As a fundraiser, we use a lot of data and do “market testing” to work out what communications get the most donations. I’m not in the aid field but understand from colleagues that it’s the “poverty porn” that gets the most money through the door. To get rid of these horrid pictures (which should happen, I agree) will mean a short-term reduction in fundraising. Over the long term, the fundraisers can educate the donor base about the complexity of the beneficiaries and hopefully get donation levels back up. But the pressure from the programmatic side (or the leadership or board) is to have as many resources as possible as quickly as possible.

    One helpful thing: have someone from the beneficiary community on the board. Surprising how many paths this can forge, as board members will listen to their peer when it comes to the problems you identify.

    • Sarah J 4 December, 2010 at 5:19 pm #

      Actually, I kinda think that ‘poverty porn’ doesn’t work with general donors any more. Thanks in large part to the internet, donors are much better educated about the reality of development work.

      For example if, like me, you’re the “Band Aid” generation (and apols if that’s UK specific), then you’ll know from experience that raising vast sums of money doesn’t necessarily lead to change. There are still droughts and famines in Africa.

      What works are connections on a human level – telling stories of individual lives. Donors like to see/understand the change their money is going to make for people they can relate to (and yes, there’s lots of pros and cons of that too).

      And I’d absolutely agree about getting reps from those communities involved with how you are representing them, but practically, it’s a little more difficult if you’re working in 48 different countries (cf. Plan).

      Maybe the divide/tension is more between the leaders of an organisation – often distant from the field – who want to grow their income quickly to play with the big boys AND show their programme impact (effectiveness), and the comms/marketing/fundraising staff and programme staff, who are then forced to deliver to their timetable. That’s a royal pain in the a**e.

  7. David Henderson 4 December, 2010 at 4:46 pm #

    Thanks for this excellent post. You have clearly articulated something that has been rattling around in my brain for a while. I’d say this internal dichotomy you refer to within organizations can be extrapolated sector wide.

    People will talk about the social sector with some expectation of homogeneity where there is none. Instead I think the sector is more accurately is interpreted in so many ways to the point where something like the Mashable awards you mention really has nothing to do with my understanding of the social sector or effecting positive change.

    To that end, I think the Mashable case above is less offensive in itself, instead we are offended because we wrongly assume they are referring to social value the same way we think about it. Really, what their award about is getting the attention of people on social media. Maybe this isn’t a bad thing, but as one focused on poverty interventions, I’m with you in not really caring.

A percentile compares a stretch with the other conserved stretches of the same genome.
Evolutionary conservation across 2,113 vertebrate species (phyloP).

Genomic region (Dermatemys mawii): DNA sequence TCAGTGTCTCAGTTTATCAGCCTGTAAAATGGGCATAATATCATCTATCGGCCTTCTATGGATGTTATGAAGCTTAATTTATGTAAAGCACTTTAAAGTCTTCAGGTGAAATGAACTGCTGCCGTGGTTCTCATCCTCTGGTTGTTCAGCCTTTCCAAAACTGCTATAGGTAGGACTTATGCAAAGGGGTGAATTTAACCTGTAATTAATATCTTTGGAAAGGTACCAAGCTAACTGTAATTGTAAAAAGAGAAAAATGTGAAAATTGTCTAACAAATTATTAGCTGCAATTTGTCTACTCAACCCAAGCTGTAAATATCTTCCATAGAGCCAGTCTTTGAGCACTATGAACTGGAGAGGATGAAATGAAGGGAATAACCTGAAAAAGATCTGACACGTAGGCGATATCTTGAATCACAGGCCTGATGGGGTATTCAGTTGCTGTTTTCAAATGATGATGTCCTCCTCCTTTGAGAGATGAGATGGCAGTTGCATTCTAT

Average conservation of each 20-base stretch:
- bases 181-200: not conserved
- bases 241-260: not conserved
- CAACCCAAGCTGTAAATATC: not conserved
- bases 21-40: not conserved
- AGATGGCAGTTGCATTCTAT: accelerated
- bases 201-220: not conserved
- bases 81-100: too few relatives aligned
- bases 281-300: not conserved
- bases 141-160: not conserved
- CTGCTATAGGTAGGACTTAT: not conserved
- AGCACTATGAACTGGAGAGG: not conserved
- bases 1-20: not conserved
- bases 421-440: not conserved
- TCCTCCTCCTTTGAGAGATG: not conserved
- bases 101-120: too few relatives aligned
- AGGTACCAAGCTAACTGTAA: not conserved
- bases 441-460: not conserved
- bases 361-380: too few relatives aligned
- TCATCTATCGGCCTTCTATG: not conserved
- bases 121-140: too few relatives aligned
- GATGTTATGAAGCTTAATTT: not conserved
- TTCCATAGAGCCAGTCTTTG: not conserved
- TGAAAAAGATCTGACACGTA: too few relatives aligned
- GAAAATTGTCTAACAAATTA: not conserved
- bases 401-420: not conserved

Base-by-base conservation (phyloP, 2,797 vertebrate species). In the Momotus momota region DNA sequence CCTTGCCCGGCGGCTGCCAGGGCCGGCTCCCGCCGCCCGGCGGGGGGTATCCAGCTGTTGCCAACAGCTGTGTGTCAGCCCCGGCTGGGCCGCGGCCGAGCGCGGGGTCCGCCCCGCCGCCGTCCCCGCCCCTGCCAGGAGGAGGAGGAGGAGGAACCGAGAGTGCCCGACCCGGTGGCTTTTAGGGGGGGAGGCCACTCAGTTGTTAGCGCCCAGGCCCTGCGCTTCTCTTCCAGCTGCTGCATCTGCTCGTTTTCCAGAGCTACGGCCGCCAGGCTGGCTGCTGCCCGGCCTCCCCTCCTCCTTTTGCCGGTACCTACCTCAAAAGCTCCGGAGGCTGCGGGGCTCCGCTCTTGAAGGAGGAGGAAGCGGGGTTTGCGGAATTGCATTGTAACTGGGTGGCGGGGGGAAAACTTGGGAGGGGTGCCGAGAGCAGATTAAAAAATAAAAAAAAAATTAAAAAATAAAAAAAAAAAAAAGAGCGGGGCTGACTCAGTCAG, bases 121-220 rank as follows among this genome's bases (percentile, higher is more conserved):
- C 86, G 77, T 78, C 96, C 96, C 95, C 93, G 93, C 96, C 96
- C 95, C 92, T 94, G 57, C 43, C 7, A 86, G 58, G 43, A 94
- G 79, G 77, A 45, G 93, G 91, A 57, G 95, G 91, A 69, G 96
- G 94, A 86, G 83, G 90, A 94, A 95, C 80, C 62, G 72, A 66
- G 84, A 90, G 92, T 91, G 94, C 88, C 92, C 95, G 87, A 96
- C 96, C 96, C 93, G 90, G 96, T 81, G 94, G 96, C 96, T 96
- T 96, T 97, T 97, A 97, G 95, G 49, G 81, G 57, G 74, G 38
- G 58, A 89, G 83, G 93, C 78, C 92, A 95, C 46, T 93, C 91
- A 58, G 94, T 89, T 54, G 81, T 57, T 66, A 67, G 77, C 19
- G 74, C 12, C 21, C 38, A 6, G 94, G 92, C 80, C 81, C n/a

8. J. 4 December, 2010 at 5:13 pm #

    @Giant Pandinha & RA: Yeah, absolutely, those personal connections between programs and fundraising people are vitally important. And in many cases the success or failure of those relationships comes down to small things – an email message reaching out to the other side of the shop. It should be everyone’s job to reach out and understand where their colleagues in other teams are coming from.

    But it has to be much more than that, too. In my opinion, there really needs to be a paradigm shift within the aid and philanthropy industry overall, such that quality really does matter more than quanitity – even in fundraising. That will be far from simple.

    • Sarah J 4 December, 2010 at 5:37 pm #

      yes, absolutely like you said – it’s everyone’s job to reach out – and that should be an ethos that comes from the leadership in the organisation as well as the workers.

      And I agree that quality matters more than quantity. The biggie is how do you show/talk about/communicate/market quality when the programmatic achievement that’s top quality could be a tiny seed implanted in a community that takes a generation or more to bear fruit?

      I work for an INGO that has a rights-based approach, and in our communications, say about a WATSAN programme, we try to include all the elements that make it a quality programme under this approach. But by that time our two paragraphs have turned into an essay, and we’ve lost our audience.

      I’m not saying we shouldn’t strive to show quality, but it’s a damn sight easier on the eye to throw together a couple of paras of output statistics to show what we’ve achieved. Fact is, we need programme people to help us translate quality programming into normal, everyday, succinct language.

      • Sarah J 4 December, 2010 at 5:39 pm #

        Meant to say, J – great post btw :o) Thanks! Really got my brain going after an evening of X Factor and I’m a Celebrity, Get Me Out of Here!

    • RA 4 December, 2010 at 5:38 pm #

      I cannot recall a time when I have been evaluated on the basis of the quality of funds raised! The exclusive focus on the financial bottom line (as important as it is) sometimes leaves me feeling like I am grabbing at the tatters of my ethics. As a successful fundraiser I can begin to evaluate my work in terms of quality. I would like to hear what others think are good indicators